My wife gave me a book for Father’s Day that I finally got around to opening this last weekend. It was entitled “Seven Events That Made America America.” One of the author’s goals was to look at some of these events through the eyes of our founding fathers, asking whether they would have approved. Secondly, he wanted to “learn from those events of our past to help build a better future and a stronger America.” I believe that would be a good starting point for our industry, as well.

Differences of opinions, partisanship and political maneuvering are probably inevitable. Yet, few would disagree that things have somehow changed in our culture. For example, the current administration came to power promising an end to rancor and partisanship in Washington, yet it’s grown to unprecedented levels. The exploding growth and intrusion of government is something the founding fathers sought to avoid, but now even the optimists believe that containment of growth is the ultimate goal. The harsh reality of today is that there is more money to be made inside of government than outside, and that the growth of government is accelerating.

Reading this book helped me understand just how much our perception of government has changed. We now look to the government for solutions in so many areas that we once looked to ourselves for. Perhaps that’s one reason partisanship and factionalism are growing so rampant. It’s the nature of the beast.

The same goes for our industry. I think it’s safe to say that the differing factions in our industry would agree that the industry needs to make changes to ensure its sustainability. But one side believes we do it by building beef demand; the other thinks we need to convert our market system back to something resembling the early 1970s.

One side equates all our problems to the change in marketing structure; the other sees primarily a lack of beef demand, and that the changes in marketing structure – more differentiation, grid pricing, branded programs and select-supplier relationships – while certainly not perfect, are a step in the right direction.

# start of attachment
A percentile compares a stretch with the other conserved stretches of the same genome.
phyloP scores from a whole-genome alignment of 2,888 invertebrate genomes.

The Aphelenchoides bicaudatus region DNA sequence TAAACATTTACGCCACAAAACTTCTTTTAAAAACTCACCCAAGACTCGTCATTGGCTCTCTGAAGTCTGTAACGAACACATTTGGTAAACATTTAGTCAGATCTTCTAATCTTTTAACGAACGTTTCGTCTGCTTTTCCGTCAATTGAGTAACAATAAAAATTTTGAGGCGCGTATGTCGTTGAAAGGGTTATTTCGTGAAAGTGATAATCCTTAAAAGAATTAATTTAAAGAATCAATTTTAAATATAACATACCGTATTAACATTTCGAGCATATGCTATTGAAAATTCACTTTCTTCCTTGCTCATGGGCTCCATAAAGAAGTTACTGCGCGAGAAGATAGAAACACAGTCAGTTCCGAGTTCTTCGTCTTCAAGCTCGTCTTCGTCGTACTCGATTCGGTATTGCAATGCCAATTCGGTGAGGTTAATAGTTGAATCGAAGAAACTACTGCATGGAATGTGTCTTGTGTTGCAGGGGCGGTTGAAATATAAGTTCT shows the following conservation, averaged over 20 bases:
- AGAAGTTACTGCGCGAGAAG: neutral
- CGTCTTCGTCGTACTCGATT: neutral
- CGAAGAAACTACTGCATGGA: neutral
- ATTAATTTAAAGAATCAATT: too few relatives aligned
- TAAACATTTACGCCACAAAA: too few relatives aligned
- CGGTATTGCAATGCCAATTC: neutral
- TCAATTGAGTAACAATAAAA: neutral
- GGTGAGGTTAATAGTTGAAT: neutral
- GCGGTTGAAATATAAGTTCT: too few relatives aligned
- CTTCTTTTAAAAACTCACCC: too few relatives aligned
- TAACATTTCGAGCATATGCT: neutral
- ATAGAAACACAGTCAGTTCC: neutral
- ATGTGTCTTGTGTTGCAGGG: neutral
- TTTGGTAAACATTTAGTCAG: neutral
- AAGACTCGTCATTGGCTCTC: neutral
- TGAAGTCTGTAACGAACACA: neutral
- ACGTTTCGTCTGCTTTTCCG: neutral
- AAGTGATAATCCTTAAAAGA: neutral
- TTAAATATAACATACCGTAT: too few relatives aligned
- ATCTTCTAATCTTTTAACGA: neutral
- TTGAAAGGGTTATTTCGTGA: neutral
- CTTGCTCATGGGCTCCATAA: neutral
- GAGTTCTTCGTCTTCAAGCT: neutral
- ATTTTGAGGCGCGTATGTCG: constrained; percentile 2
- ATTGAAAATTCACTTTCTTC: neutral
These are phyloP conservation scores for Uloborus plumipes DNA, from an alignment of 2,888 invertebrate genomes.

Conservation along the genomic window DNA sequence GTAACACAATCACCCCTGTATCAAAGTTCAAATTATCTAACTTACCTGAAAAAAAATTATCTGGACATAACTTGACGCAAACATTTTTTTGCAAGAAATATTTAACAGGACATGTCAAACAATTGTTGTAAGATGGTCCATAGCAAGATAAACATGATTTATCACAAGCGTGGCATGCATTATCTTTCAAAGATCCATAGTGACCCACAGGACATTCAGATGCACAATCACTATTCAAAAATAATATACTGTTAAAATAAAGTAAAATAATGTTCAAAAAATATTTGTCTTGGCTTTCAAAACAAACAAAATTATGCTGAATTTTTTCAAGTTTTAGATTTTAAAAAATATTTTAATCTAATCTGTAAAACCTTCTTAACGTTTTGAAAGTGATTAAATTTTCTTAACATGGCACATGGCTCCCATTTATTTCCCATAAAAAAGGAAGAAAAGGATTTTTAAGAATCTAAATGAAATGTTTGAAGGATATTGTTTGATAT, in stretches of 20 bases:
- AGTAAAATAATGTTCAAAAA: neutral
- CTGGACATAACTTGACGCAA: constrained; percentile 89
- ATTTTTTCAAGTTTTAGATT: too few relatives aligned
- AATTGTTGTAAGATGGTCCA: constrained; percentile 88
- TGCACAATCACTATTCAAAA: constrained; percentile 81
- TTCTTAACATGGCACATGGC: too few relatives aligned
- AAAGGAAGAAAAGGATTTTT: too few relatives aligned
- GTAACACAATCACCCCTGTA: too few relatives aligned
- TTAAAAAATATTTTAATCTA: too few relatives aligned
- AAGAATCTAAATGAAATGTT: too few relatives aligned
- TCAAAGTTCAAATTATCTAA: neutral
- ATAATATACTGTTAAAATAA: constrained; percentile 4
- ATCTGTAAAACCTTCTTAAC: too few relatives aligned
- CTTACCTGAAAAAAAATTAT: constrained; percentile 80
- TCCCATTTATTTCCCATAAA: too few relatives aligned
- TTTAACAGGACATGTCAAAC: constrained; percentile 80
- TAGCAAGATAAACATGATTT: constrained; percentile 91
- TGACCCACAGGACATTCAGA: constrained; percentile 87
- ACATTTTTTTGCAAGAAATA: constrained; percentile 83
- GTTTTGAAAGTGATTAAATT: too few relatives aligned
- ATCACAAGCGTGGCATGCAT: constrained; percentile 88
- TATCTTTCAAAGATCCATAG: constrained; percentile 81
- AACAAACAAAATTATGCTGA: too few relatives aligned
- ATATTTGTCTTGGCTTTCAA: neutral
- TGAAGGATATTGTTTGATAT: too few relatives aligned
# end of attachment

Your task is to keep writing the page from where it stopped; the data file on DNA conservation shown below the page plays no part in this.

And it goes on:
Having a similar goal but a different view of how to get there usually wouldn’t preclude the two sides from working together. The problem is that while value-based marketing can and has co-existed right along with the commodity mindset, the side that wants to cement, in essence, a commodity system can’t do it in conjunction with the side that favors choice. It’s an all-or-nothing proposition because it requires the industry to set aside the economic drivers that have forced these changes, and replace them with a government-controlled and mandated system designed to maintain the old system.

Therein lies the rub, folks. If value-based marketing and market differentiation are allowed to continue, it will increase the economic pressure on those who want to take this industry back to an earlier marketing structure. And, in order to ignore economic realities and make an artificial system work, it means the changes must be eliminated.

It’s the age-old debate between equality and freedom. For every increase in equality, we see a similar decrease in freedom.

However, the current industry debate is even more irreconcilable in that we are, in essence, trying to put the toothpaste back in the tube. What one side calls a sweetheart deal, the other side calls a select-supplier relationship. One side tends to be more emotional-based is its language, while the other is more business oriented. Thus, the two groups speak past one another.

But, I see hope in the fact that both groups are using the same data – though with vastly different interpretations. There is only one correct interpretation of the data, however, so it’s possible that healthy debate and discussion could generate a consensus. After all, both sides want a healthy and vibrant industry.

The question is how do we get there? We agree on 95% of the issues; the question is how can we develop a marketing segment that allows for the commodity and value-based system to coexist?
-- Troy Marshall